Puffins are fun, charismatic birds to see and to photograph. With just three species in the world, it is easy to learn more about each type of puffin – horned puffins, tufted puffins, and Atlantic puffins – to better appreciate the uniqueness and capture the distinctive quirks of these engaging birds.
All three puffin species are alcids, members of the bird family Alcidae. This makes them close cousins to auks, auklets, murres, murrelets, guillemots, dovekies, and razorbills. With their upright posture and black-and-white tuxedo-like plumage, these birds are often confused for penguins, but the two types of birds are not closely related – in fact, penguins belong to a completely different family (Sphenicidae). Puffins and penguins are also separated by geography, as puffins are only found in the northern hemisphere, while penguins are mostly confined to the southern hemisphere.
Puffins are pelagic birds, spending much of their lives at sea and resting on the waves. During the breeding season, they visit rocky coastlines, cliffs, and offshore islands to raise their young, and those nesting colonies present ideal photography opportunities. Photographers should be very careful when visiting colonies, however, as the birds’ comfort and safety should always be the primary consideration. Keeping a safe distance and using a long lens is critical to avoid stressing the birds, which could lead to nest abandonment.
As seabirds, puffins eat a wide variety of small fish. The classic puffin photo of a bird with its colorful bill stuffed with fish is a photographer’s dream shot, particularly during the breeding season when these birds have much more colorful bills. The bright orange, yellow, and cream colors of their bills, as well as their bold facial markings, gives these birds the nickname “sea parrots” or “clowns of the sea” and showing that whimsy is easy when photographers focus on the birds’ face for that ideal shot.
The horned puffin (Fratercula corniculata) is the most restricted and least familiar puffin, with a range limited to Alaska and eastern Russia, and only as far south in Asia as Hokkaido in northern Japan.
Despite the limited range, however, these birds are immediately recognizable by their chunky bodies, upright posture, and large bills. During the breeding season, the bulk of the bill is a creamy pale yellow, with a red wedge at the tip. The horned puffin’s white face also has clown-like “makeup” markings around the eye, giving the bird a woebegone expression.
In winter, these birds are much plainer, with a smaller, gray-black bill and ashy wash on their face, especially around the eyes.
The tufted puffin (Fratercula cirrhata) is the most widespread of the two Pacific puffins, found as far south as the central California coast and north to Alaska, including the Aleutian Islands. In Asia, these birds are seen along the coast of eastern Russia and south to the Korean peninsula and northern Japan.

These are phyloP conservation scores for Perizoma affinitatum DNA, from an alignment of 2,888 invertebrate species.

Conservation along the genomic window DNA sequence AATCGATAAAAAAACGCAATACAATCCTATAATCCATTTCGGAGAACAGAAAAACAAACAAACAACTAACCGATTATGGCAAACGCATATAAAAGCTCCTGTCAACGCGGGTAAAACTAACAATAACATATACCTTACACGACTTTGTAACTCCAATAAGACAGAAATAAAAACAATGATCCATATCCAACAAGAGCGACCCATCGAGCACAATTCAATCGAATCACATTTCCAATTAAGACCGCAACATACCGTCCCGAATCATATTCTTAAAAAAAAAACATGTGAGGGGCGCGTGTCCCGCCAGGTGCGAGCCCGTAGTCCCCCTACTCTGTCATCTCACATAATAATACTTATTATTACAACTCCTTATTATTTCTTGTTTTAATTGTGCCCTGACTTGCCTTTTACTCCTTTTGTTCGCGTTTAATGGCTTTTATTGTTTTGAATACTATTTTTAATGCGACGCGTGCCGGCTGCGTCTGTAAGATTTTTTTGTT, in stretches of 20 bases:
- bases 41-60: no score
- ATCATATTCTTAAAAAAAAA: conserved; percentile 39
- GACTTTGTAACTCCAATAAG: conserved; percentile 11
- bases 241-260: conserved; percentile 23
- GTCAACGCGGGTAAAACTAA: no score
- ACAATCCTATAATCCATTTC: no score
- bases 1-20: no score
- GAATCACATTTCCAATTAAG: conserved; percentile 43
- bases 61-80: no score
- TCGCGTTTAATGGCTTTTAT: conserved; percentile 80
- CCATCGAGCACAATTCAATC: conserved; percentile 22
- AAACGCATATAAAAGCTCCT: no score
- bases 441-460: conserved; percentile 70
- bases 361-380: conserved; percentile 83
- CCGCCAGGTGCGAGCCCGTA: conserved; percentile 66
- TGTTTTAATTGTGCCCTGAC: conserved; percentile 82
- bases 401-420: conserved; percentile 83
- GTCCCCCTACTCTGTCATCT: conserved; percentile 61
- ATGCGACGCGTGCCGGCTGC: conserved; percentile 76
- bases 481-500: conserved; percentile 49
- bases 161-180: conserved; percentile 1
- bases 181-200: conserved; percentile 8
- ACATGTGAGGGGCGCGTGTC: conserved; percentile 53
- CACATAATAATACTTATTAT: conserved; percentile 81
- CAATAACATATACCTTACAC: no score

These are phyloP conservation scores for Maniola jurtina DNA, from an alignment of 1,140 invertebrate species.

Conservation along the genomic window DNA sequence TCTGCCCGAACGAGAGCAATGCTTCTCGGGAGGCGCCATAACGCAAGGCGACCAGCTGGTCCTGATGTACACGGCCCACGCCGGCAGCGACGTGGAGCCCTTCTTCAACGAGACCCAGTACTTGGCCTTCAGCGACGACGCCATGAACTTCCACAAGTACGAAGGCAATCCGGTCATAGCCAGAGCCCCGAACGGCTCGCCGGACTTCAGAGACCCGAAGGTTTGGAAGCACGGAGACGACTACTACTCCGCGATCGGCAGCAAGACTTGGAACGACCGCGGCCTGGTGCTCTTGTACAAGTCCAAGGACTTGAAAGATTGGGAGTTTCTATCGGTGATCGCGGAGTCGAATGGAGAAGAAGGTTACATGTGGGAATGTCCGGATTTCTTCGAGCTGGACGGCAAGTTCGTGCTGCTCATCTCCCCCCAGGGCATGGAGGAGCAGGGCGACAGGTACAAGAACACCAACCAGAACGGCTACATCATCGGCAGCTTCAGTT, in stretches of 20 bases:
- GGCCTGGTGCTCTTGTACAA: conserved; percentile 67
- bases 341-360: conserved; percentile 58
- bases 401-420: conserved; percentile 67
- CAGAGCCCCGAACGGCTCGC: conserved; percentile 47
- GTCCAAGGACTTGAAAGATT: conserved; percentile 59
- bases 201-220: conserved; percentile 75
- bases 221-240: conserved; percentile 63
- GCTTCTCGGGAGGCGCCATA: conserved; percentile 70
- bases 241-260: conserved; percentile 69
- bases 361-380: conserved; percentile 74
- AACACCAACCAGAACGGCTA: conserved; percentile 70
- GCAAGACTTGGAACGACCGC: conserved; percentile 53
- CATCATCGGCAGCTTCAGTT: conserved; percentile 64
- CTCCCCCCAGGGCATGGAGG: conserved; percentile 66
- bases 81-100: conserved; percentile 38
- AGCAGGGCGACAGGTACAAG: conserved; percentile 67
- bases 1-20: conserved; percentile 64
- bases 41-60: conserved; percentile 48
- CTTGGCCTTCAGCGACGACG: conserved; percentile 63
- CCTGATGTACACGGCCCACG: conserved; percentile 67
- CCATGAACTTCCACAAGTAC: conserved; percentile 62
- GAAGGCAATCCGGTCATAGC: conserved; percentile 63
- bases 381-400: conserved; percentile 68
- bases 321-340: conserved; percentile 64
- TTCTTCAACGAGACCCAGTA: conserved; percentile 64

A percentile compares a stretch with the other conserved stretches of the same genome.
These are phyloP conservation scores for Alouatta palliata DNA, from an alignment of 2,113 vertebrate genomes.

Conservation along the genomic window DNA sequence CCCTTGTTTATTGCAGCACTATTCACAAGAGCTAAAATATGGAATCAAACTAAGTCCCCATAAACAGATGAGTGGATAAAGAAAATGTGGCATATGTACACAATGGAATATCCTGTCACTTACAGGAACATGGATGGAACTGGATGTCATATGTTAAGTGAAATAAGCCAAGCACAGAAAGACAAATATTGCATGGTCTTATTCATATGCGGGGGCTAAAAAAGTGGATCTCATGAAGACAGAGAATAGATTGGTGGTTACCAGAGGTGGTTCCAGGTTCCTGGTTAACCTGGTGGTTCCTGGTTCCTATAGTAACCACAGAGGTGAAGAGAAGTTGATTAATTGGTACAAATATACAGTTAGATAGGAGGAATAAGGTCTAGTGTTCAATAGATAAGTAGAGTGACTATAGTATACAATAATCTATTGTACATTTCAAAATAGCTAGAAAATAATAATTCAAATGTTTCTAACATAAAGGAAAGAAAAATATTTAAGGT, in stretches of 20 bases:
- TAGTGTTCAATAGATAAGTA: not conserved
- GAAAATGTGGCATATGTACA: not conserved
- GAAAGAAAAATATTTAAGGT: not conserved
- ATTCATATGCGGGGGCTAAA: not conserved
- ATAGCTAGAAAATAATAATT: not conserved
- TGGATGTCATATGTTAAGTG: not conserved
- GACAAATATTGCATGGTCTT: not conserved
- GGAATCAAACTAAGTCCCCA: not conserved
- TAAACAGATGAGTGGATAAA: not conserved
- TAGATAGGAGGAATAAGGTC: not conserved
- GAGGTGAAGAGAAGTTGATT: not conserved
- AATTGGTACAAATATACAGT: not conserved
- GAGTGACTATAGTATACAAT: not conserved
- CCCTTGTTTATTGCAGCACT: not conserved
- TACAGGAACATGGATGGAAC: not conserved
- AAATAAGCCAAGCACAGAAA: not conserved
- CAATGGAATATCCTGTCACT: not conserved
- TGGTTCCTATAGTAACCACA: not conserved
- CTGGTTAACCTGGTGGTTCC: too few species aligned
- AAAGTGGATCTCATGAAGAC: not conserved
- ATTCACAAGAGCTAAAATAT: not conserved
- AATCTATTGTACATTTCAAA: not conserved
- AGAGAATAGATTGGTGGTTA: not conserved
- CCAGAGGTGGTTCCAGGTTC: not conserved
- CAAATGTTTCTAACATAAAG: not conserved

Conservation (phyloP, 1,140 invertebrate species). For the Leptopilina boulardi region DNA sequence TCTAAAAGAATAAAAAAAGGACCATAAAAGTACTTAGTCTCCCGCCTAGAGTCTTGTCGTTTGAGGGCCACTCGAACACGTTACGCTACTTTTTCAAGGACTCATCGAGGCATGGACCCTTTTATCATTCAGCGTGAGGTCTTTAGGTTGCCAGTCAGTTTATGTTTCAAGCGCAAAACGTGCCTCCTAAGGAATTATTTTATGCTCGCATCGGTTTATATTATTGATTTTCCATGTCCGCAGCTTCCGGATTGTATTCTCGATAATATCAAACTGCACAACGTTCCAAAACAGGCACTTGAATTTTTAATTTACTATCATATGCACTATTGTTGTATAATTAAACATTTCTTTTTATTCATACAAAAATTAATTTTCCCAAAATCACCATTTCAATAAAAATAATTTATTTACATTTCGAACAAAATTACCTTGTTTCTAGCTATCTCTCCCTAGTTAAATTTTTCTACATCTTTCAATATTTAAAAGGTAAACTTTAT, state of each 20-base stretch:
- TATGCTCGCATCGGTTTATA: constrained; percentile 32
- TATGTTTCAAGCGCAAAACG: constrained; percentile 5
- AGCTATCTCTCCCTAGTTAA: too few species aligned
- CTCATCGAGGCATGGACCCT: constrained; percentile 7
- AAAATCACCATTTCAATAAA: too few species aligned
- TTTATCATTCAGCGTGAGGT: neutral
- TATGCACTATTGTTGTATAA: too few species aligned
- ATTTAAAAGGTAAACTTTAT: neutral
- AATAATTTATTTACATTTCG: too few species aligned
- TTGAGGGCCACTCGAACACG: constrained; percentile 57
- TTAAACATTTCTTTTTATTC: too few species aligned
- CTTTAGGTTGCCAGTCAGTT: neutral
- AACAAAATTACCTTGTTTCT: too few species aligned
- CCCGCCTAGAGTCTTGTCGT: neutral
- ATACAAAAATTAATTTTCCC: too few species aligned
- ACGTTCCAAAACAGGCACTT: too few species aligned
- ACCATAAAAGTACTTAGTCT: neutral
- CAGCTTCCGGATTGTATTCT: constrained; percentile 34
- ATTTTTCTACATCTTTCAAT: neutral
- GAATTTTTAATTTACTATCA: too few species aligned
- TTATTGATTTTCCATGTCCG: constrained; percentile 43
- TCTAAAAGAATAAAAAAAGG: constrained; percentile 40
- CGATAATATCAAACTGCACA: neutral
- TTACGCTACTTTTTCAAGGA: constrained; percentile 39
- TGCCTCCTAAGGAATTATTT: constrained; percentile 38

These birds are aptly named for their long, creamy yellow “tufts” that grow from the eyebrows and back along the head during the breeding season. This slick hairdo is a key trait for these birds, and a diagnostic mark for proper identification. Their bodies are black and their face is white, with a large yellow and red bill.
In winter, tufted puffins lose their tufts, and their faces turn black. The red color on their bill vanishes, but they keep the yellow coloration, which easily distinguishes winter tufted puffins from horned puffins.
The Atlantic puffin (Fratercula arctica) is also known as the common puffin, for good reason. These are the most widespread puffins in the world, and the only species seen in the Atlantic ocean. They can be seen from coastal Maine and New England into Canada, Greenland, Iceland, the British Isles, Scandinavia, and the coast of western Russia.
Like their lesser known cousins, Atlantic puffins are easily recognized by their black-and-white plumage, white face, and bold, colorful bills. During the breeding season, these birds have striped bills with yellow, black, and orange, as well as bright orange legs. Their white faces show tear-like lines for a mournful expression.
In winter, Atlantic puffins get much more gray on the face and lose their orange coloration on the bill though retain some creamy yellow tones. Their legs also fade to a dull orange-yellow shade, but they are still easily recognizable as puffins.
Problems for Puffins
While these colorful birds are fun to see and photograph, they may become more challenging to find and capture in years to come. Puffins are threatened by a range of hazards, including overfishing of their feeding grounds, climate change that impacts their food sources, pollution that contaminates their habitat, invasive predators that decimate nesting colonies, and even tourists who startle the birds and make them less apt to care adequately for their nestlings.
Bird photographers can be a key force in protecting puffins. By taking responsible, intimate photos of these birds, more people can come to know and appreciate puffins. The more people are aware of these birds, the easier it will be to take the necessary steps to protect them and ensure puffins are around to enchant birders, bird photographers, and nature lovers of all kinds for generations to come.